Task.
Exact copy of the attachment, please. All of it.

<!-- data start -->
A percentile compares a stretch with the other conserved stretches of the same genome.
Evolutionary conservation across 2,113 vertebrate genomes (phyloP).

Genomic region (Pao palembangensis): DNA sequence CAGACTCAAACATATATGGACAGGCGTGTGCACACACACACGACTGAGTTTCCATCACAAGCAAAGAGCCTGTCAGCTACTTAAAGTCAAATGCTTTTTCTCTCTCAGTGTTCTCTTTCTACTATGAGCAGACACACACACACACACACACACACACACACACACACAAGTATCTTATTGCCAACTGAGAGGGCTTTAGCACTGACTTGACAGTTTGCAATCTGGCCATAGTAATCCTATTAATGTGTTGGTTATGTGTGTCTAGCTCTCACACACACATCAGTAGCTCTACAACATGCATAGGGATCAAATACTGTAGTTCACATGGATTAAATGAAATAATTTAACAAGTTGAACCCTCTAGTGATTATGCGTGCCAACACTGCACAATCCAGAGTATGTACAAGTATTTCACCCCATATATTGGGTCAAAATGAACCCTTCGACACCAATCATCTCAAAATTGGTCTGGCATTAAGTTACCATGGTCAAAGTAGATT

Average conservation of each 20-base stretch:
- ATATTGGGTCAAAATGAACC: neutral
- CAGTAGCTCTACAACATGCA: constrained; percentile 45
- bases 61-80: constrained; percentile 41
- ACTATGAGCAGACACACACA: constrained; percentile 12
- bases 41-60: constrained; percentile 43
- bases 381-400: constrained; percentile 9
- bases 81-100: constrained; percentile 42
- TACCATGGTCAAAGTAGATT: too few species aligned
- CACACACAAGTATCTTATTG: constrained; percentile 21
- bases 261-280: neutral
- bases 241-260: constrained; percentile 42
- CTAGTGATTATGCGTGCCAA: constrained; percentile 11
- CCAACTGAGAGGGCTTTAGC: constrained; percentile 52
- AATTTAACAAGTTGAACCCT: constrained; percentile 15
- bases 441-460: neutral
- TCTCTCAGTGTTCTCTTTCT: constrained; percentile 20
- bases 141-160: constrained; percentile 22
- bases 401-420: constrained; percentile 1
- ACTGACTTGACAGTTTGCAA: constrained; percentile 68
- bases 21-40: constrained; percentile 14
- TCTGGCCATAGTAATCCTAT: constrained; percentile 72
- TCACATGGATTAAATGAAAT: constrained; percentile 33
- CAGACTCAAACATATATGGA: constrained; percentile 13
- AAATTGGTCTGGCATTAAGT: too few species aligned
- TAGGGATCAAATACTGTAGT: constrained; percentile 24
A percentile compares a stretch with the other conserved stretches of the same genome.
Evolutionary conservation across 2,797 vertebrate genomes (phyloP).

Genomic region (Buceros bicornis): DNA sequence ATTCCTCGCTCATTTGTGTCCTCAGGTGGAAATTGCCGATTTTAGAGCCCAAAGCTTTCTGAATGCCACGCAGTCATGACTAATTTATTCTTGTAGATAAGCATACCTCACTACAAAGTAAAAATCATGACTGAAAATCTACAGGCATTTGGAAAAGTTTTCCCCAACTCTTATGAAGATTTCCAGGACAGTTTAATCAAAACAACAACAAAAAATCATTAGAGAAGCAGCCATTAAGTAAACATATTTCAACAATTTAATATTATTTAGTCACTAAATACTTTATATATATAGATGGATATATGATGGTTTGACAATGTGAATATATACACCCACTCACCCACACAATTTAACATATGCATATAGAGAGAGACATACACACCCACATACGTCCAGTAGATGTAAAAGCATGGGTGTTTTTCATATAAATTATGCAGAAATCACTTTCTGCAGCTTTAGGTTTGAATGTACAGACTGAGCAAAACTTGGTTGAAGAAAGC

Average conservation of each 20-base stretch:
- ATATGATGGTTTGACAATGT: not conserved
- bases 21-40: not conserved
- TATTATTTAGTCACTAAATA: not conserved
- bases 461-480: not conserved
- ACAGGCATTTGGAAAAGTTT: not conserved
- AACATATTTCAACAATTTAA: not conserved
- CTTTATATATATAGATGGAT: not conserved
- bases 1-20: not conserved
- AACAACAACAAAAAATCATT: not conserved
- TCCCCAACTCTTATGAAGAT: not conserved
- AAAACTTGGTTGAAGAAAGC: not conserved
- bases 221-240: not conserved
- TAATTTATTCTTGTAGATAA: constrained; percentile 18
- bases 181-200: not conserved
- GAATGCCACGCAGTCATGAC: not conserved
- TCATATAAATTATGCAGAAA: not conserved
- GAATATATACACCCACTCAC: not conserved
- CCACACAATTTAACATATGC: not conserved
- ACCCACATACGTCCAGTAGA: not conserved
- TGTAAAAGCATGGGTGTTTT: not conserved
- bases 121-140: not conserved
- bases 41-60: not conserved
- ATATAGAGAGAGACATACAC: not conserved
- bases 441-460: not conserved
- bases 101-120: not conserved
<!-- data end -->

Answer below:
A percentile compares a stretch with the other conserved stretches of the same genome.
Evolutionary conservation across 2,113 vertebrate genomes (phyloP).

Genomic region (Pao palembangensis): DNA sequence CAGACTCAAACATATATGGACAGGCGTGTGCACACACACACGACTGAGTTTCCATCACAAGCAAAGAGCCTGTCAGCTACTTAAAGTCAAATGCTTTTTCTCTCTCAGTGTTCTCTTTCTACTATGAGCAGACACACACACACACACACACACACACACACACACACAAGTATCTTATTGCCAACTGAGAGGGCTTTAGCACTGACTTGACAGTTTGCAATCTGGCCATAGTAATCCTATTAATGTGTTGGTTATGTGTGTCTAGCTCTCACACACACATCAGTAGCTCTACAACATGCATAGGGATCAAATACTGTAGTTCACATGGATTAAATGAAATAATTTAACAAGTTGAACCCTCTAGTGATTATGCGTGCCAACACTGCACAATCCAGAGTATGTACAAGTATTTCACCCCATATATTGGGTCAAAATGAACCCTTCGACACCAATCATCTCAAAATTGGTCTGGCATTAAGTTACCATGGTCAAAGTAGATT

Average conservation of each 20-base stretch:
- ATATTGGGTCAAAATGAACC: neutral
- CAGTAGCTCTACAACATGCA: constrained; percentile 45
- bases 61-80: constrained; percentile 41
- ACTATGAGCAGACACACACA: constrained; percentile 12
- bases 41-60: constrained; percentile 43
- bases 381-400: constrained; percentile 9
- bases 81-100: constrained; percentile 42
- TACCATGGTCAAAGTAGATT: too few species aligned
- CACACACAAGTATCTTATTG: constrained; percentile 21
- bases 261-280: neutral
- bases 241-260: constrained; percentile 42
- CTAGTGATTATGCGTGCCAA: constrained; percentile 11
- CCAACTGAGAGGGCTTTAGC: constrained; percentile 52
- AATTTAACAAGTTGAACCCT: constrained; percentile 15
- bases 441-460: neutral
- TCTCTCAGTGTTCTCTTTCT: constrained; percentile 20
- bases 141-160: constrained; percentile 22
- bases 401-420: constrained; percentile 1
- ACTGACTTGACAGTTTGCAA: constrained; percentile 68
- bases 21-40: constrained; percentile 14
- TCTGGCCATAGTAATCCTAT: constrained; percentile 72
- TCACATGGATTAAATGAAAT: constrained; percentile 33
- CAGACTCAAACATATATGGA: constrained; percentile 13
- AAATTGGTCTGGCATTAAGT: too few species aligned
- TAGGGATCAAATACTGTAGT: constrained; percentile 24
A percentile compares a stretch with the other conserved stretches of the same genome.
Evolutionary conservation across 2,797 vertebrate genomes (phyloP).

Genomic region (Buceros bicornis): DNA sequence ATTCCTCGCTCATTTGTGTCCTCAGGTGGAAATTGCCGATTTTAGAGCCCAAAGCTTTCTGAATGCCACGCAGTCATGACTAATTTATTCTTGTAGATAAGCATACCTCACTACAAAGTAAAAATCATGACTGAAAATCTACAGGCATTTGGAAAAGTTTTCCCCAACTCTTATGAAGATTTCCAGGACAGTTTAATCAAAACAACAACAAAAAATCATTAGAGAAGCAGCCATTAAGTAAACATATTTCAACAATTTAATATTATTTAGTCACTAAATACTTTATATATATAGATGGATATATGATGGTTTGACAATGTGAATATATACACCCACTCACCCACACAATTTAACATATGCATATAGAGAGAGACATACACACCCACATACGTCCAGTAGATGTAAAAGCATGGGTGTTTTTCATATAAATTATGCAGAAATCACTTTCTGCAGCTTTAGGTTTGAATGTACAGACTGAGCAAAACTTGGTTGAAGAAAGC

Average conservation of each 20-base stretch:
- ATATGATGGTTTGACAATGT: not conserved
- bases 21-40: not conserved
- TATTATTTAGTCACTAAATA: not conserved
- bases 461-480: not conserved
- ACAGGCATTTGGAAAAGTTT: not conserved
- AACATATTTCAACAATTTAA: not conserved
- CTTTATATATATAGATGGAT: not conserved
- bases 1-20: not conserved
- AACAACAACAAAAAATCATT: not conserved
- TCCCCAACTCTTATGAAGAT: not conserved
- AAAACTTGGTTGAAGAAAGC: not conserved
- bases 221-240: not conserved
- TAATTTATTCTTGTAGATAA: constrained; percentile 18
- bases 181-200: not conserved
- GAATGCCACGCAGTCATGAC: not conserved
- TCATATAAATTATGCAGAAA: not conserved
- GAATATATACACCCACTCAC: not conserved
- CCACACAATTTAACATATGC: not conserved
- ACCCACATACGTCCAGTAGA: not conserved
- TGTAAAAGCATGGGTGTTTT: not conserved
- bases 121-140: not conserved
- bases 41-60: not conserved
- ATATAGAGAGAGACATACAC: not conserved
- bases 441-460: not conserved
- bases 101-120: not conserved